What To Do if Your Dog Is Stung by a Bee

Jamie Lovejoy, DVM
By Jamie Lovejoy, DVM on Apr. 11, 2023
black and brindle french bulldog looking at a flying bee

Bee stings are, unfortunately, very common in dogs. While most humans steer clear of black-and-yellow flying insects, our pups rarely recognize the danger.

Like in people, many dogs will only suffer a mild painful reaction to a bee sting. But others will have much more serious complications, including swelling, severe pain, and even anaphylaxis or systemic allergic response. Because bee stings can result in a medical emergency for some pets, it’s important to seek medical advice if you think your dog has been stung and to be able to recognize the symptoms of a severe reaction.

Symptoms of a Bee Sting in Dogs

Symptoms of a bee sting in dogs vary and often depend on a dog’s sensitivity, how many times she was stung, and where she was stung.

In most dogs stung by a bee, the first sign is pain at the site of the sting. They may express this by vocalizing, jumping or running in surprise, and pawing or licking at the area. There may also be some very localized redness or swelling.

Most dogs lead with their nose when investigating new and interesting things, so most stings occur on a dog’s face or muzzle. Bee stings on a dog’s paw are also common, as some pups will dig at nests. Dogs can also chase and eat bees, resulting in stings inside the mouth, which can lead to excessive drooling or swallowing.

In more serious cases, there may be:

  • Significant swelling (most commonly on the muzzle or face, even if this is not where your pet was stung)

  • Difficulty breathing (this is rare unless there’s severe swelling of the face or nose)

  • Frequent vomiting

  • Diarrhea

  • Weakness

These symptoms usually occur within an hour of being stung, but occasionally can be delayed.

What To Do if Your Dog Is Stung by a Bee

If you can isolate the exact location of the sting, use tweezers to remove any stinger that’s remaining. If your dog tolerates it, ice the affected area for 5-10 minutes to relieve some of the inflammation. Wrap the ice pack in cloth; never apply ice directly to exposed skin as the extreme cold can cause tissue damage and cell death.

Call your vet and ask if you should give your dog an antihistamine, such as diphenhydramine, which can help prevent a more severe reaction. Follow your vet’s guidance on dosage, as antihistamine doses are based on weight and affect humans and dogs differently.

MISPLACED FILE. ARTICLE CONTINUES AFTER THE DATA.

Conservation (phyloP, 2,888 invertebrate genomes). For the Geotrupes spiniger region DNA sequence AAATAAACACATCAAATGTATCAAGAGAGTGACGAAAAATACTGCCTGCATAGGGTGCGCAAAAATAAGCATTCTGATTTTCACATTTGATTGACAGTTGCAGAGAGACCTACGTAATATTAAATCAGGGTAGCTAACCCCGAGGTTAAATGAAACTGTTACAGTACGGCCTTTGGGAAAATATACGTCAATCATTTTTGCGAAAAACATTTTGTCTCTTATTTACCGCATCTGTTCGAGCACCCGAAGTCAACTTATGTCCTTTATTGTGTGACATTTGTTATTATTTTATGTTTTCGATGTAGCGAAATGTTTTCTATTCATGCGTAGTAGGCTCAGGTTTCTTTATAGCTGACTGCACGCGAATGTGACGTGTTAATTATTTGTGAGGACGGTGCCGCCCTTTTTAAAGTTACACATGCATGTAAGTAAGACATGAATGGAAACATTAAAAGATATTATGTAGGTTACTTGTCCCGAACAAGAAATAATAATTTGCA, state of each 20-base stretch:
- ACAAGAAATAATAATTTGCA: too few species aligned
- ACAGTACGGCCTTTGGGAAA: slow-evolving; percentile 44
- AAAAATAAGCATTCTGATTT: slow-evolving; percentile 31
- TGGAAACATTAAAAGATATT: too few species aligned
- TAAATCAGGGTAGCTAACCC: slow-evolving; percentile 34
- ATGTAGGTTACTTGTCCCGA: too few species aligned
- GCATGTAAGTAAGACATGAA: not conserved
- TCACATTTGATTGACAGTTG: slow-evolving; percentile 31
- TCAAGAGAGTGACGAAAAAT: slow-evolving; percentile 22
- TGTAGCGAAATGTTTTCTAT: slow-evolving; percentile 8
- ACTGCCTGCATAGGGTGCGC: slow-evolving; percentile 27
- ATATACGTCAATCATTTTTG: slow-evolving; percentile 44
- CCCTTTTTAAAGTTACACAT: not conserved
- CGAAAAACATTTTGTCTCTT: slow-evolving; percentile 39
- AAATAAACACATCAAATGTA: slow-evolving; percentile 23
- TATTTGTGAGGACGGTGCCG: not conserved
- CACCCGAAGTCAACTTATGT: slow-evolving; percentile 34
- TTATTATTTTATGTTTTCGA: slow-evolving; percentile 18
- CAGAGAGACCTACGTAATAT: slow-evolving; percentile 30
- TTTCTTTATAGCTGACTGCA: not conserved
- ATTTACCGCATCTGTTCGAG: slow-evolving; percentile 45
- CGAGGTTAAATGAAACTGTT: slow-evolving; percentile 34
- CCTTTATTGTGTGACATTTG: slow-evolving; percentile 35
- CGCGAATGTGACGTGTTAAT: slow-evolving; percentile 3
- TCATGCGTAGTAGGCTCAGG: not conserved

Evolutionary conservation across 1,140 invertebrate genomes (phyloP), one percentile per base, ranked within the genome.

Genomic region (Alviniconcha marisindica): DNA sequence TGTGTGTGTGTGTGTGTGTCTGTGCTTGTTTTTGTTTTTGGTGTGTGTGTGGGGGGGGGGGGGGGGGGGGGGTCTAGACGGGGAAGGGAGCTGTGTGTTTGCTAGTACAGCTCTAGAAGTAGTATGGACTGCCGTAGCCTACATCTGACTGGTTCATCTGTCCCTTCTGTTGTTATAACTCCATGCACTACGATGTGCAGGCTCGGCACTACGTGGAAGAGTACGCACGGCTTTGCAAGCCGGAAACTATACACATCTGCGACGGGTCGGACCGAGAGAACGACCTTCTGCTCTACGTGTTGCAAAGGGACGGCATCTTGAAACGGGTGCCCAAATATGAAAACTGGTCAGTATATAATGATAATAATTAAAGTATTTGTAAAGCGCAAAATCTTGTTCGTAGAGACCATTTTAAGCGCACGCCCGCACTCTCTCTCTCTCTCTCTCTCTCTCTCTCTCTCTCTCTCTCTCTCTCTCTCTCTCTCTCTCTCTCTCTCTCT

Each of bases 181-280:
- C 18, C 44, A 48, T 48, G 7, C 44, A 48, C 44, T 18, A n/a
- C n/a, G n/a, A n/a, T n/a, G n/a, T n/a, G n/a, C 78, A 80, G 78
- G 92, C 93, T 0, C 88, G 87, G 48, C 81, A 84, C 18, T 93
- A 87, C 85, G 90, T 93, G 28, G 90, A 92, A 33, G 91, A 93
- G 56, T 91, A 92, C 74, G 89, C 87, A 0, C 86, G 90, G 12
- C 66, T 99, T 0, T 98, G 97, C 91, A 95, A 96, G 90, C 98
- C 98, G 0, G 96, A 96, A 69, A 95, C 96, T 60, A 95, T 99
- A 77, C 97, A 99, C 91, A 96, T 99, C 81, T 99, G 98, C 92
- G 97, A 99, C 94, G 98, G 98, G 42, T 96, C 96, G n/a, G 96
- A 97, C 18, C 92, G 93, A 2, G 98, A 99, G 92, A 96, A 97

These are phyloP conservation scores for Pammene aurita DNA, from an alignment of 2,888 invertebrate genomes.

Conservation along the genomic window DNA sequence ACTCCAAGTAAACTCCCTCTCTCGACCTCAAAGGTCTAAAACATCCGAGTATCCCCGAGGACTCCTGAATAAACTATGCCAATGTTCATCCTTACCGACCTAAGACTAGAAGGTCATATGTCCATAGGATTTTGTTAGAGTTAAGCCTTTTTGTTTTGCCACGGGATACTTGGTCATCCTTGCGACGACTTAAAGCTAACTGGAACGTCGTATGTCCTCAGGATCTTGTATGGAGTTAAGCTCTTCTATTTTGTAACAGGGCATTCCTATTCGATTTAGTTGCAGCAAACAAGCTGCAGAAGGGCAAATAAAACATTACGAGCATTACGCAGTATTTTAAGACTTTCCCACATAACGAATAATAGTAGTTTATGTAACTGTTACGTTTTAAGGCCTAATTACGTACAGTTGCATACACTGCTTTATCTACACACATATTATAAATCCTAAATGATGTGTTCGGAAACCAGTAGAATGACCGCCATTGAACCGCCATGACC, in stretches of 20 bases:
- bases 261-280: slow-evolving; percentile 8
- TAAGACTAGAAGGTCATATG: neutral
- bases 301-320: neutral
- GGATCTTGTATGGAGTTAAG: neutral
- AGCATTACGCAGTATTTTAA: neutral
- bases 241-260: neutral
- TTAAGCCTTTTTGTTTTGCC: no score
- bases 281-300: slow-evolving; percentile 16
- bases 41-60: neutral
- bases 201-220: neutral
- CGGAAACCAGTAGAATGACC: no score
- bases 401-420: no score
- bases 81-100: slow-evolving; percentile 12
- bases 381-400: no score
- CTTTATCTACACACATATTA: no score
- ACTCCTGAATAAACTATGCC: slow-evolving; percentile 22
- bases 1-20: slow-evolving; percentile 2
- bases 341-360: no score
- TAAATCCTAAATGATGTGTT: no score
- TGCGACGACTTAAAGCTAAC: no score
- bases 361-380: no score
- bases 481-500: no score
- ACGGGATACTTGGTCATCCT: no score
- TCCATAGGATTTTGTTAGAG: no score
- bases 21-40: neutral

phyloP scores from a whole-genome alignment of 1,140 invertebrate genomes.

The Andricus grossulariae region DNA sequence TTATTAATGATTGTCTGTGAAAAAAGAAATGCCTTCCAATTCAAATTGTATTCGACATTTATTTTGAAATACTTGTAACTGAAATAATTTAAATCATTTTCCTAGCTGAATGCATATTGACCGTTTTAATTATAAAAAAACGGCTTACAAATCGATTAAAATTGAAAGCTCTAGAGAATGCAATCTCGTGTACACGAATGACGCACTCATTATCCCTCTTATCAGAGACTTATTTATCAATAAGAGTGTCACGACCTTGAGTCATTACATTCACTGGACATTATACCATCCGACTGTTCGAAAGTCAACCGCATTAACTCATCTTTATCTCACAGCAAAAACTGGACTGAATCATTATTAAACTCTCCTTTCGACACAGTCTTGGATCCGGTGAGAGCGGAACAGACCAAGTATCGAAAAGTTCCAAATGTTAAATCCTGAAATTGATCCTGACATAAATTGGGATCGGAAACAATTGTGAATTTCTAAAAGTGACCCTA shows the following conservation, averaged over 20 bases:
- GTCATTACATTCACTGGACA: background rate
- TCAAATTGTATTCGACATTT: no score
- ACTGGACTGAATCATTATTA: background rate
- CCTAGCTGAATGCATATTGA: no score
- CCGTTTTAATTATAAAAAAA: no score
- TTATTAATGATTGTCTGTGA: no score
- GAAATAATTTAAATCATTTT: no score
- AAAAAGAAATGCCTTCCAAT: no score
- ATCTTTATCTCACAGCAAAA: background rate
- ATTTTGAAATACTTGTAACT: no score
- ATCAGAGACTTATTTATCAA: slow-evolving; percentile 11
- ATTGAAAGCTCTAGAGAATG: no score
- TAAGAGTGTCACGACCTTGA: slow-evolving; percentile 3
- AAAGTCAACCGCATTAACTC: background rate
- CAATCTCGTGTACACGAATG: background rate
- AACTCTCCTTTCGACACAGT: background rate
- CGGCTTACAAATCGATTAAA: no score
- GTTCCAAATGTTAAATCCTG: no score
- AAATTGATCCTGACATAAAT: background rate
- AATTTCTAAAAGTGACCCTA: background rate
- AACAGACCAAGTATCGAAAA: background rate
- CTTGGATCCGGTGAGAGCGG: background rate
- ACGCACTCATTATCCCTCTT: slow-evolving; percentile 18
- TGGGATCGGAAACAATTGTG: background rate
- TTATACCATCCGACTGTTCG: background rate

Monitor your dog closely for a few hours to ensure her symptoms don’t progress to the point that she needs veterinary care. If you don’t feel comfortable doing this, your veterinary clinic can often monitor your pet for you. Pain and mild swelling of the muzzle can be monitored at home, but if swelling increases quickly in size or starts to affect a larger area, your dog should be evaluated by a veterinarian immediately.

If your dog disturbs an entire hive and is stung by multiple bees, attempt to get her out of the situation by calling her to you—do not go after her, as you could easily be stung yourself. Dogs stung in multiple areas should be evaluated promptly by a veterinarian to ensure they don’t need more intensive care to avoid significant pain and allergic reactions.

Can Dogs Be Allergic to Bee Stings?

Just like in people, some dogs are allergic to bee stings and will have a much more severe, systemic allergic reaction known as anaphylaxis. Anaphylaxis is rare in dogs, but it’s more likely to happen if your dog has had multiple stings over time, as the immune system becomes abnormally sensitive to them. Being stung by many bees in one incident can also lead to more severe reactions as more histamine may be released.

Anaphylactic reactions happen quickly and result in histamine release, which leads to low blood pressure and shock. Common symptoms are vomiting, diarrhea, and severe lethargy. If you see facial swelling, vomiting, diarrhea, or weakness (especially after your dog has been playing outside), get your pup to a veterinary clinic or emergency facility immediately to avoid a progression of the reaction. Anaphylaxis is life-threatening. Dogs having an anaphylactic reaction will often be hospitalized to normalize their blood pressure and maintain blood flow to their organs.

How To Prevent Bee Stings in Dogs

Bees are a normal (and important!) part of our environment. It’s impossible to avoid them entirely, but you can take some steps to lessen the risk of stings.

Flea and tick preventatives do not repel bees, so it’s important to keep your dog physically away from known hives or nests. Do not encourage your dog to chase and snap at flies, as one day she may make a painful mistake in identity. Leash-walking in wooded or unknown areas (as opposed to letting your dog roam freely) will help prevent her from putting her nose where it doesn’t belong.

If you and your dog spend a lot of time in areas where she’s at risk for getting stung, discussing antihistamine safety with your vet and knowing your dog’s dose for common over-the-counter antihistamines will allow you to treat her promptly and more successfully for minor stings. Dogs with a known risk of anaphylaxis may get an EpiPen prescription, but this is typically not needed.

Featured Image: iStock/kozorog

Jamie Lovejoy, DVM


Jamie Lovejoy, DVM


Dr. Jamie Lovejoy graduated from Tufts Cummings School of Veterinary Medicine in 2012 after an undergraduate degree in Marine Biology. ...

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